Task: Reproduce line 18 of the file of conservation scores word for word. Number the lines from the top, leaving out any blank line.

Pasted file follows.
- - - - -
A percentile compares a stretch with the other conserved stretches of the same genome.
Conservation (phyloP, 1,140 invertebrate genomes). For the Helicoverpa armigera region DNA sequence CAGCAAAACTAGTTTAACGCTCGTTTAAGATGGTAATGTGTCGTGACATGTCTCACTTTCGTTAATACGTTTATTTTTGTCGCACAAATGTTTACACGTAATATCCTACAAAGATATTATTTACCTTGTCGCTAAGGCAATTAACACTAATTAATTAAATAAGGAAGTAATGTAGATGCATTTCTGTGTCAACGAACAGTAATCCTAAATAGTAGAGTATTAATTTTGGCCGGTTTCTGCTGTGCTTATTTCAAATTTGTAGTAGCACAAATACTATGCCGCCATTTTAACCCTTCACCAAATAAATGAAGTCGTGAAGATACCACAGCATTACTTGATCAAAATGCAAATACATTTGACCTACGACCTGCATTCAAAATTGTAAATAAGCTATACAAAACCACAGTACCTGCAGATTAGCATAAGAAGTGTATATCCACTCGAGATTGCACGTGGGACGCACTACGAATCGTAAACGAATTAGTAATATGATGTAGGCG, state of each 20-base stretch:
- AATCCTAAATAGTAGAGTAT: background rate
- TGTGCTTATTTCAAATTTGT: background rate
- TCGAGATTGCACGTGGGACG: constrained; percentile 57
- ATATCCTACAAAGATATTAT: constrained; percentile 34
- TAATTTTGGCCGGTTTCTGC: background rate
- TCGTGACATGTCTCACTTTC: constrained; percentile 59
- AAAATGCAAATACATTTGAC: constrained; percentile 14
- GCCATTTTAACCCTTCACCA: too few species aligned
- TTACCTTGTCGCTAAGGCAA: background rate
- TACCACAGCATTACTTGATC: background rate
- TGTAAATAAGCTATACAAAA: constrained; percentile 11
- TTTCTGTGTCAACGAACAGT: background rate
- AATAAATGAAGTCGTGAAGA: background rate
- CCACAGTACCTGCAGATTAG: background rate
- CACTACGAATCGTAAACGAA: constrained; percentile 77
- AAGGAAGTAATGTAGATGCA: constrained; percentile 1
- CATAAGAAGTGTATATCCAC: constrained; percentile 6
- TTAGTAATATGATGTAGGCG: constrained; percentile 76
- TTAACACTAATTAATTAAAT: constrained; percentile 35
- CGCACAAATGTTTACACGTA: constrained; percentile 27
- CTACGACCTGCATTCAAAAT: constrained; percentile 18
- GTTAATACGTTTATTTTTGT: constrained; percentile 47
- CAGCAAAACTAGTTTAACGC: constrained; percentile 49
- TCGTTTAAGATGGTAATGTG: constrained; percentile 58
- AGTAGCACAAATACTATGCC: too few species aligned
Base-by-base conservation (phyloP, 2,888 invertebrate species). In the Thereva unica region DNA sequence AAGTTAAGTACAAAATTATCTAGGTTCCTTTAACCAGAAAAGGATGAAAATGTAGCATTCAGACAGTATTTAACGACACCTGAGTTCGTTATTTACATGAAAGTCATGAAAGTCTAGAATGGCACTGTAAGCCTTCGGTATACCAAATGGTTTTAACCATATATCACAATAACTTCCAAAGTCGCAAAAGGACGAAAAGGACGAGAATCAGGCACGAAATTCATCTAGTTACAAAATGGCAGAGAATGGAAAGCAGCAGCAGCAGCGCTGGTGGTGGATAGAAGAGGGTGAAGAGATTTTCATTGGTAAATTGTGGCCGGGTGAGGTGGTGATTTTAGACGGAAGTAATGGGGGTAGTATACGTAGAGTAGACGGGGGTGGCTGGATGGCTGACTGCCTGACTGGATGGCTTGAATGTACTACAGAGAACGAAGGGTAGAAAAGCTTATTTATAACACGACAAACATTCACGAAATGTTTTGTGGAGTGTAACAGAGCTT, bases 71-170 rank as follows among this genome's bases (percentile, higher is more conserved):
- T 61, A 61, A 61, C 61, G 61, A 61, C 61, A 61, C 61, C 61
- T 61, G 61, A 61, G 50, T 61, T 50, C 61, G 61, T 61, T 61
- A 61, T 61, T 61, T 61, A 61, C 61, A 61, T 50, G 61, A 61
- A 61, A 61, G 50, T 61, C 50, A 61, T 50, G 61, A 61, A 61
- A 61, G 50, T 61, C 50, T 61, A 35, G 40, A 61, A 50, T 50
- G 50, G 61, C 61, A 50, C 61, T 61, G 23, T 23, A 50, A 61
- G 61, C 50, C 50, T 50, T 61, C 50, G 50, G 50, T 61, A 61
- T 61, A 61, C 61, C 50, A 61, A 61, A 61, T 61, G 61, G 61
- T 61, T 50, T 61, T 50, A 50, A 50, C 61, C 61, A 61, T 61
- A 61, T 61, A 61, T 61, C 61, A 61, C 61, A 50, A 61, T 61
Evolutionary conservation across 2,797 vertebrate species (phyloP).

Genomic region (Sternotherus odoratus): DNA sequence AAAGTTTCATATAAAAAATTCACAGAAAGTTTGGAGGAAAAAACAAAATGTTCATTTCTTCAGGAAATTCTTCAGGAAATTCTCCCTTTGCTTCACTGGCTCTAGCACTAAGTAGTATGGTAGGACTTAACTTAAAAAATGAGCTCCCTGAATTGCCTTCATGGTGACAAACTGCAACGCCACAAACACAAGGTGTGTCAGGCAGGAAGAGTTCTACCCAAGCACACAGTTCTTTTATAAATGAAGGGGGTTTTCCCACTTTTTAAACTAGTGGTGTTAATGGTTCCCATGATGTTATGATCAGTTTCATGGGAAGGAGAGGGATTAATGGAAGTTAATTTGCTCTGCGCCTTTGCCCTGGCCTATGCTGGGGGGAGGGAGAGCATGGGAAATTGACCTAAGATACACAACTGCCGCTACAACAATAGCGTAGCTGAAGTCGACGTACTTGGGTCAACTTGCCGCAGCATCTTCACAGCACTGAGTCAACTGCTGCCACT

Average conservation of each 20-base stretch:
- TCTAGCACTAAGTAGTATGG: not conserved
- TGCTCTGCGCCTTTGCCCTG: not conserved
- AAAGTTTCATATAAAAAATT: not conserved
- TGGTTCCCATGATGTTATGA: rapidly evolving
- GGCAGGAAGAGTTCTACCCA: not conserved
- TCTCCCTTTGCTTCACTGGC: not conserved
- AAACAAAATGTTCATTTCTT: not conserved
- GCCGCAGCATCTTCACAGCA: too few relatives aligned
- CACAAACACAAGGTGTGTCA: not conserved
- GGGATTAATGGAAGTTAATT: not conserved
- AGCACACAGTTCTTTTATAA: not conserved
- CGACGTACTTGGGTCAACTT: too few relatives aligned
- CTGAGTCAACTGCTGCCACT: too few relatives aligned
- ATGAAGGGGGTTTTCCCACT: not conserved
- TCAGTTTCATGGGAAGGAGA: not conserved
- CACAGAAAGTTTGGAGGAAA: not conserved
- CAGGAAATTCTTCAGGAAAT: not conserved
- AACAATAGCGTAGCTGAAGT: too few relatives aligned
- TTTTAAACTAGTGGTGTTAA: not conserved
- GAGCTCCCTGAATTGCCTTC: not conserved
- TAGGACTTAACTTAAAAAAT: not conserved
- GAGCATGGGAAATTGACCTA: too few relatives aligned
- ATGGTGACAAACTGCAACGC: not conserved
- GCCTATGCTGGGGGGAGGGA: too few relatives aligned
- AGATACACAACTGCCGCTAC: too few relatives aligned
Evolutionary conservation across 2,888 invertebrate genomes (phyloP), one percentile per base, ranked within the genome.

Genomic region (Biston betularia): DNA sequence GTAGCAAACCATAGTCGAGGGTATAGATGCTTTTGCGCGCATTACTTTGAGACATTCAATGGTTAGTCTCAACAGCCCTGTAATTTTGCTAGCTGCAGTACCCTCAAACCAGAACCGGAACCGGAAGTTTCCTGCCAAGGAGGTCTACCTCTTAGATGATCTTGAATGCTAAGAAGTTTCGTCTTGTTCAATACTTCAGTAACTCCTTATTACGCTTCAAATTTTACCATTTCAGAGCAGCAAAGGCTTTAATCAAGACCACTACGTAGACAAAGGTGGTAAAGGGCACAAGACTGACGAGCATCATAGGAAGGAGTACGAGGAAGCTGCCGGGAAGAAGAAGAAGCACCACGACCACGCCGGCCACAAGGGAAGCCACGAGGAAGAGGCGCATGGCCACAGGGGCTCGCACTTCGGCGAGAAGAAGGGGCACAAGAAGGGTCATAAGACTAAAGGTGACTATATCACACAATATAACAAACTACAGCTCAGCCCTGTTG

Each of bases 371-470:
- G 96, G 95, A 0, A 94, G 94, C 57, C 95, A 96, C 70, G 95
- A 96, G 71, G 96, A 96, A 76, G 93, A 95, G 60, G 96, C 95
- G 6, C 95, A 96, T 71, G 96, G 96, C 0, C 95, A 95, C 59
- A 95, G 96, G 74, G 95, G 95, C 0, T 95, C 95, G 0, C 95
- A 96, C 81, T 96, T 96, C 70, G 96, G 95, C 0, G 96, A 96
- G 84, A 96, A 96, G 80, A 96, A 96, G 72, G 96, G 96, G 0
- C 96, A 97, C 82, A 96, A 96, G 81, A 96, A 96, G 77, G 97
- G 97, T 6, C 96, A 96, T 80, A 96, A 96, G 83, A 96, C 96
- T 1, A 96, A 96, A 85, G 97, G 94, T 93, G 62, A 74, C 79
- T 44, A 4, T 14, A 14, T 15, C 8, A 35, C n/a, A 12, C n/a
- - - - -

- AAGGAAGTAATGTAGATGCA: constrained; percentile 1